My first thing I jumped on is eight or nine wins. That's a big difference. [Smiles.] I think a lot of improvement and experience we've had individually and collectively as team have led to us maybe learning to come out on top in close games, games we were down. This year, we're more inc lined to come back or if we're down just tighten this up and that up, whereas last year, I don't know, but maybe it was ‘Here we go again. Dang it, we're down again.'
On whether experience is helping this team:
I think definitely. When you play some of teams we've played, and been in close games, and been in close games and come back and beat the teams you've beat, definitely… I mean, no question. Another year in Coach Johnson's system. Guys have been here three and four years, stuff like that.
On not going into the NCAA Tournament with three straight losses:
It's huge. It's momentum going into the NCAA Tournament. We want to get the winning feeling back when we go to the NCAA Tournament. Last week obviously was very tough against two good teams on their home court, but at the same time, we don't want to go into the NCAAs losing three games.
On whether Stanford was intimidated in the NCAAs last year:
It may have been, but I think we're a very different team this year in a lot of ways. I think it's just the experience of playing in the NCAA Tournament. Fred and the older guys have been there, but they can't take the drama, the importance and intensity and give that to us. They can talk and share their experiences, but when you get there, it's a whole different level, a whole different story. From practice to shootarounds to media it can be a little overwhelming to such a young team with a lot of new faces, and maybe that was part of what happened last year.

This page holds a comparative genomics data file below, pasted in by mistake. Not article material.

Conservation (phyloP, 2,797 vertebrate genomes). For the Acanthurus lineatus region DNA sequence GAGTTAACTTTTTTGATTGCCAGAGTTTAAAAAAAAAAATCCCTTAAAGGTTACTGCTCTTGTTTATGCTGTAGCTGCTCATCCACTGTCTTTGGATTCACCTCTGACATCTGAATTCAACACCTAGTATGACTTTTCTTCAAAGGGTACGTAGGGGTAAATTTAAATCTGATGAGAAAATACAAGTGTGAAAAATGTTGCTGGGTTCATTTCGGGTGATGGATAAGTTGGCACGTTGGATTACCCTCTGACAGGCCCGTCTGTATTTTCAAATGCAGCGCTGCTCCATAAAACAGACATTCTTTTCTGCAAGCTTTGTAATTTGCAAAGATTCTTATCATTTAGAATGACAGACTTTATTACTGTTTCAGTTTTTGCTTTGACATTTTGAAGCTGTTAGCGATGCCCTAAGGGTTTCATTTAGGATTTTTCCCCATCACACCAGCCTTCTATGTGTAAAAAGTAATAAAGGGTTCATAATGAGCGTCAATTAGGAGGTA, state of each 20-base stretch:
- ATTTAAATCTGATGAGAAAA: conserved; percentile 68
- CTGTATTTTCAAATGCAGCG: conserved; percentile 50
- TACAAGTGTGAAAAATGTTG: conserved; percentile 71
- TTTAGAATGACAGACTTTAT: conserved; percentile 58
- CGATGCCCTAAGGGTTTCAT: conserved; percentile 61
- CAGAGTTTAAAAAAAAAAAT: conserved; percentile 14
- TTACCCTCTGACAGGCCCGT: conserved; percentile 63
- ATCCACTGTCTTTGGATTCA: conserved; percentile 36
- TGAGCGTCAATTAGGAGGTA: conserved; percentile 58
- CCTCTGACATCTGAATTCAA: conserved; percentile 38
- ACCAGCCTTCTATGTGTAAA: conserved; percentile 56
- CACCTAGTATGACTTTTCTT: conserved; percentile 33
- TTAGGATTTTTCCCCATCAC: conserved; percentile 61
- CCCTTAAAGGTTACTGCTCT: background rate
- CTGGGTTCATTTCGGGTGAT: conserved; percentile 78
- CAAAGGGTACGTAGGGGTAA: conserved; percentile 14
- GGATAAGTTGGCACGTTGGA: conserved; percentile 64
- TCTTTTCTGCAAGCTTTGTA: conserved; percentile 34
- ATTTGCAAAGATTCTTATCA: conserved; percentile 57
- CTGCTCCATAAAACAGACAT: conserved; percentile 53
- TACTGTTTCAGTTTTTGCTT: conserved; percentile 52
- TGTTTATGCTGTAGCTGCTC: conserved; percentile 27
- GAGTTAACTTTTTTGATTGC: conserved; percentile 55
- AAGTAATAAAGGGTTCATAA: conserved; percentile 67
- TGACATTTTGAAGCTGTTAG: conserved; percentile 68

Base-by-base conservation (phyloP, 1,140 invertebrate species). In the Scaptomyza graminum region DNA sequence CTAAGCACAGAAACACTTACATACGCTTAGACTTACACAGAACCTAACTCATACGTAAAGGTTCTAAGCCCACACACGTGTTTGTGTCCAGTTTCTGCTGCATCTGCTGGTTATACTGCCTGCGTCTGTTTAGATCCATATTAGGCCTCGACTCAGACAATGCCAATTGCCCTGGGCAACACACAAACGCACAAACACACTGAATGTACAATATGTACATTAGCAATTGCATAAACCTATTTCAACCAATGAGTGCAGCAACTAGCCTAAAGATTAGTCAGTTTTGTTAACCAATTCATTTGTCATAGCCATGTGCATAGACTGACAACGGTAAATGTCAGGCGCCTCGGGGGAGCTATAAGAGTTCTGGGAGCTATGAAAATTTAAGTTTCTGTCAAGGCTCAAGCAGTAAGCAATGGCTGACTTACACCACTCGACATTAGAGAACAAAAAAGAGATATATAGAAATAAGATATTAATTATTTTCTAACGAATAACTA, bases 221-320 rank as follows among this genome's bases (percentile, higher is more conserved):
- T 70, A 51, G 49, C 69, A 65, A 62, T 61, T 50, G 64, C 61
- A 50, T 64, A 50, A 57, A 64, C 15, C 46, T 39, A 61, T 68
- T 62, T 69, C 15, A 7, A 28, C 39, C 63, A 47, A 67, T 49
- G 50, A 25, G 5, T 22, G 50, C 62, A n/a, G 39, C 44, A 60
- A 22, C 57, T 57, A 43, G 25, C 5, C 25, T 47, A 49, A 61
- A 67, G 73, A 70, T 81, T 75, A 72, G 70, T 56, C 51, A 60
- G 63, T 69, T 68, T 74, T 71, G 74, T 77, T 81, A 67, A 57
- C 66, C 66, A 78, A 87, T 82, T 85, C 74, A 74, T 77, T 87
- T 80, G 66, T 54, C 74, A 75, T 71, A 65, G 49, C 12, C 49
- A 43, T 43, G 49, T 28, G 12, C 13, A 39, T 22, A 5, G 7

On whether last year's served as motivation for this year:
I think for most part probably it's something we focused on and looked back at last spring and summer. This year is a new year and a new team. [Robin Lopez nods vigorously.] I think we looked at it as its own team, its own year in itself. We've played better and tried to improve.
On the difference between this team and the team 12 months ago:
We're more mature, more experienced. I think we just had time to gel together more. Going to Italy definitely helped us on a more personal level and so did playing basketball against older, professional athletes, really learning basketball.
On whether the team was emotionally over the UCLA loss by the USC tip:
I think so. I think, as I said to some of you guys at the end of the USC game, I said I know everyone's going be saying ‘letdown, they didn't come to play,' but I really felt we had a good practice on Friday and came into the USC game ready to play. We played a heck of a game, they just threw that junk D. It goes back to wanting to slow down the game and take better shots. I don't think it's lethargy or being in a different place. I just think they outplayed us. That's a very good team who's been playing well lately, especially at home. I think that was two different games, not a continuation.